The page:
*** Apologies for Cross-Posting ***
- Submission deadline: Feb 15, 2021
- Acceptance notification: Mar 8, 2021
- Camera-ready version due: Mar 22, 2021
Inspired by the conference tracks in the computer vision and natural language processing communities that are dedicated to establishing new benchmark datasets and tasks, we call for contributions that introduce novel ML tasks or novel graph-structured data which have the potential to (i) help understand the performance and limitations of graph representation models on diverse sets of problems and (ii) support benchmark evaluations for various models.
We especially (but not exclusively) call for submissions which will contribute to at least one of the following:
- New Graph Datasets: Novel graph-structured datasets—especially large-scale, application-oriented, and publicly accessible datasets. We also welcome methods and software packages that enable streamlined benchmarking of large-scale graph data, crawling or crowdsourcing for labeled graph data, and generation of realistic synthetic graphs.
- New ML Tasks: New ML tasks and applications on different types of graphs, at different levels (e.g., node, edge, and (sub)graph), with a special focus on real-world and industry-valued problems.
- New Metrics: New evaluation procedures and metrics of graph learning associated with the various tasks and datasets.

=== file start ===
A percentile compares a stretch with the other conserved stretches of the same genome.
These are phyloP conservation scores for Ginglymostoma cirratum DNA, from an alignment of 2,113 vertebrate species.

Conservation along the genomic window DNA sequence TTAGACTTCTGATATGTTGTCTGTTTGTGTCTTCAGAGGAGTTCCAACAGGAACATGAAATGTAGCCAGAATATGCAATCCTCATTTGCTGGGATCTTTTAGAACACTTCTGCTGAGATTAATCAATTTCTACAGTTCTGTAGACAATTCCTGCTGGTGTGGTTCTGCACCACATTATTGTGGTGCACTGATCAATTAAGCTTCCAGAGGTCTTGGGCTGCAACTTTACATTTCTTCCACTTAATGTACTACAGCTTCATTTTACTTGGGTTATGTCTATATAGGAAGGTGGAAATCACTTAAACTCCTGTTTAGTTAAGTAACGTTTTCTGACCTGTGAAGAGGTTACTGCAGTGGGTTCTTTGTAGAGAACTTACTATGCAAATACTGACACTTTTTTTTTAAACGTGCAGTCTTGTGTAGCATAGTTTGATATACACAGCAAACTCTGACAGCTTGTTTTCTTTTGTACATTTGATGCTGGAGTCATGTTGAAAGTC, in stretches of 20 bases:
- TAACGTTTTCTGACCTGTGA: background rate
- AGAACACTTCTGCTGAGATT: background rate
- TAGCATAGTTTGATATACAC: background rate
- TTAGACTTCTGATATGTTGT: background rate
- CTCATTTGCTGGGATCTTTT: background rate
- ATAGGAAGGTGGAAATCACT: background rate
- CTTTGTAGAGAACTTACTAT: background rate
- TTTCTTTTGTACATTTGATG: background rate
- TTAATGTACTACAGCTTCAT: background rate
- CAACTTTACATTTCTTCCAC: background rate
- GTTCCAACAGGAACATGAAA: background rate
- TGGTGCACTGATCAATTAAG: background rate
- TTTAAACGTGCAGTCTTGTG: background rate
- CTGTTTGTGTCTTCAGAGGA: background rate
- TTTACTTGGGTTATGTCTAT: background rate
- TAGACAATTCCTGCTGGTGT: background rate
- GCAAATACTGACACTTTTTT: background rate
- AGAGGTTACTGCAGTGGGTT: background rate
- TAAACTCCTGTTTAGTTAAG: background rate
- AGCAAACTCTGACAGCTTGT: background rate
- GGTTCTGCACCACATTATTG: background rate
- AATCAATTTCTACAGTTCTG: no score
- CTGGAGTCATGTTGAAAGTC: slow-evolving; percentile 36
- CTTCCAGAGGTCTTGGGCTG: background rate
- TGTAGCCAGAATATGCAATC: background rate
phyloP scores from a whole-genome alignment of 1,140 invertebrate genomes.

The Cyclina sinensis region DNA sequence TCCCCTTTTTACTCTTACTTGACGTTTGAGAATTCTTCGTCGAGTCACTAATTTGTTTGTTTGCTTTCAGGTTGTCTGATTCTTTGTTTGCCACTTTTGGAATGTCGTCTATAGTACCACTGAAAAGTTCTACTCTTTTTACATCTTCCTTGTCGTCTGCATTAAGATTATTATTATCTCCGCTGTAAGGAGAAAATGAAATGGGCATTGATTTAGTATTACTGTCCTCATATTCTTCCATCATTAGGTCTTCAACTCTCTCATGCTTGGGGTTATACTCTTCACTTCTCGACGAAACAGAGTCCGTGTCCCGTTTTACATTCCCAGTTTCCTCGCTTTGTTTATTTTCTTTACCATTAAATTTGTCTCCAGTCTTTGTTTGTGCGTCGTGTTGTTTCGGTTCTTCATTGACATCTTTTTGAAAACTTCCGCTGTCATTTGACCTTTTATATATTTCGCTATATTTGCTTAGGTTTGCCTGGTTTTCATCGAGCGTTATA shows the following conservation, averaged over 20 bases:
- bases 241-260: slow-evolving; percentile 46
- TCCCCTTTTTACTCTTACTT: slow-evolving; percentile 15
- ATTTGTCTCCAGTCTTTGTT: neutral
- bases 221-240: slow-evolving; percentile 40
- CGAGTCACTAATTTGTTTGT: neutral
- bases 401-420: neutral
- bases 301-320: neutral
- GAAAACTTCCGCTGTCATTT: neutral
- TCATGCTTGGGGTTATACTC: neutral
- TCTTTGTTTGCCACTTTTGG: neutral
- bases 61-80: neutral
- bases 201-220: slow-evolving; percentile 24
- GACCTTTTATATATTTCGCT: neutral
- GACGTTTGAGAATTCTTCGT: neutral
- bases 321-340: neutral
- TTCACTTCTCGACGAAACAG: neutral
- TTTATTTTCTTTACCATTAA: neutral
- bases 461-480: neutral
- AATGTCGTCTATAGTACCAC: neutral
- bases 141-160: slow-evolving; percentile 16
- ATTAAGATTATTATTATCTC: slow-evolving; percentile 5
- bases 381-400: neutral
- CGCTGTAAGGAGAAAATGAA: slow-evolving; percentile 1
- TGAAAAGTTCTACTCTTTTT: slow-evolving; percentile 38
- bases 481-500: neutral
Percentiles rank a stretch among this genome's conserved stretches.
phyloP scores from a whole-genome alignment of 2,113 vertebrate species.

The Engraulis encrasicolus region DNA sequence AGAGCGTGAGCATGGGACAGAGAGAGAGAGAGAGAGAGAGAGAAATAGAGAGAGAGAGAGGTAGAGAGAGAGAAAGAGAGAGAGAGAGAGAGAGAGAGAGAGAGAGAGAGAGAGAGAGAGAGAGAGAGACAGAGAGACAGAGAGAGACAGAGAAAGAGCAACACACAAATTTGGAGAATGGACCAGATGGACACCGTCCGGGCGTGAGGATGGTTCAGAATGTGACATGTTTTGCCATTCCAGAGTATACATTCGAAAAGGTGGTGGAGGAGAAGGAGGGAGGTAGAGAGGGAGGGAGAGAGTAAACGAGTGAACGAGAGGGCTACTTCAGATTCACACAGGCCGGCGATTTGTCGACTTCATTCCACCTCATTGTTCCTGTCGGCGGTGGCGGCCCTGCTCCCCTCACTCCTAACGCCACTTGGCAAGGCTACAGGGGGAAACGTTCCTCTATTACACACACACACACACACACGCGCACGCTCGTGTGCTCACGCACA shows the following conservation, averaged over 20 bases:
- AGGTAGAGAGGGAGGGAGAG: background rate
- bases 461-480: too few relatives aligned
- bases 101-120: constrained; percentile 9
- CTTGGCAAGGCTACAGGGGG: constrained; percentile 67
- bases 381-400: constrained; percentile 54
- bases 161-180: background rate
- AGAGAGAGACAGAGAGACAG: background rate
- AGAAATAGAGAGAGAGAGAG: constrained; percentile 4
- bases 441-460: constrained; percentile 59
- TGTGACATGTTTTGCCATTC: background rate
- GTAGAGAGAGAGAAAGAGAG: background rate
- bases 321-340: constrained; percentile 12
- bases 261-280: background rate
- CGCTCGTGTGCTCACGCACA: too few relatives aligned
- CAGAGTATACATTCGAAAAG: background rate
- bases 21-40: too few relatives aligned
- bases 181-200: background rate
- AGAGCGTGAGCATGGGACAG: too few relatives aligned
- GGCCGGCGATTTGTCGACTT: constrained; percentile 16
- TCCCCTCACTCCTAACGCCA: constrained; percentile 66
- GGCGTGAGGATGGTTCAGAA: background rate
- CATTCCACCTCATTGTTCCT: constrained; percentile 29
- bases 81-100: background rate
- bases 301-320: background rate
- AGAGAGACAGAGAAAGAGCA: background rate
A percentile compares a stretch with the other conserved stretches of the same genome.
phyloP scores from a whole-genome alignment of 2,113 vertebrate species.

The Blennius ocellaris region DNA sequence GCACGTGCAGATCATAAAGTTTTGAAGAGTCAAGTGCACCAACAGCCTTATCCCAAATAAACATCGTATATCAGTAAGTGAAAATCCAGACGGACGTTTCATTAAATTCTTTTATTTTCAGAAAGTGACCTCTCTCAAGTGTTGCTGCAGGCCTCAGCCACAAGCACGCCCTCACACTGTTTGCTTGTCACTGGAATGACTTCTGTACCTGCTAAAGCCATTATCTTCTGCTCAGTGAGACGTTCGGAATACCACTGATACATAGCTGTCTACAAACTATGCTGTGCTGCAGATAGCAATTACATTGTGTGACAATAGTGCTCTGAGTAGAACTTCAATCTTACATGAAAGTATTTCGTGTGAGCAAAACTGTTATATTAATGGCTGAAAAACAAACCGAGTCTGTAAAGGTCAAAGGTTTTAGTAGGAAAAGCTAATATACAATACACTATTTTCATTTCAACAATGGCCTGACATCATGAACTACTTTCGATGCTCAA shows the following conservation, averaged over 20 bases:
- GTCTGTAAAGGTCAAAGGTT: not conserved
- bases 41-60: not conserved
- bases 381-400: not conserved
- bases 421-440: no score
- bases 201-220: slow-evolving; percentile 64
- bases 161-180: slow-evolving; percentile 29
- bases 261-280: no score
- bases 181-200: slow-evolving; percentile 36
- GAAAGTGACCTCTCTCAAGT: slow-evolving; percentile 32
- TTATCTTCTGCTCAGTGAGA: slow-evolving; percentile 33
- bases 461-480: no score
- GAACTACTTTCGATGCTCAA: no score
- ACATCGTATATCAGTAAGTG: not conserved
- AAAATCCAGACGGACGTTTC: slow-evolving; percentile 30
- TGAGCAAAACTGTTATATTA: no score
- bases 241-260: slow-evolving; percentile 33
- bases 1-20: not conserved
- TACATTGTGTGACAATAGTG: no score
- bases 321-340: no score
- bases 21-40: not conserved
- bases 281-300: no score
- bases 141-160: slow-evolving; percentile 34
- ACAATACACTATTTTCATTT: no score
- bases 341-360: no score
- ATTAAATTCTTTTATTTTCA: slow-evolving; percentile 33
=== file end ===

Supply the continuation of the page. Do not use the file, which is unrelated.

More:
- Benchmarking Studies: Studies that benchmark multiple graph ML methods (especially graph neural networks) on non-trivial tasks and datasets. We explicitly encourage works that reveal limitations of existing models, optimize matches between model design and problems, and other novel findings about the behaviors of existing models on various tasks or datasets.
The acceptance of the contributed papers will be decided on the meaningfulness of the established graph learning tasks/datasets and their potential of being formalized into new benchmarks, rather than the performance of ML models (old or new) on these tasks. We particularly welcome contributions of negative results of popular, state-of-the-art models on a new task/dataset, as these provide novel insights to the community’s understanding of the meta-knowledge of graph ML.
Abstracts and papers can be submitted through CMT:
- A paper no longer than 4 pages (excluding references and the appendix) using the ACM “sigconf” LaTeX template (see the instruction by the Web Conference 2021).
- This workshop is non-archival. Relevant findings that have been recently published are also welcome.
- The submission is single-blinded for the ease of data/code sharing. The reviewers are anonymized but the authors do not need to be anonymized in the submission.
- Authors are strongly encouraged to include the corresponding datasets and code as supplementary materials in their submission. For large datasets or repositories, the authors can provide an external link through Github, Google drive, Dropbox, OneDrive, or Box. We limit the choice of storage platforms for security considerations. Please email the organizers if none of the listed platforms works for you.
- If the data cannot be made publicly available, an extra section is required to illustrate how the results of the established benchmark may generalize to other graph data.
Jiaqi Ma, University of Michigan
Jiong Zhu, University of Michigan
Yuxiao Dong, Facebook AI
Danai Koutra, University of Michigan
Qiaozhu Mei, University of Michigan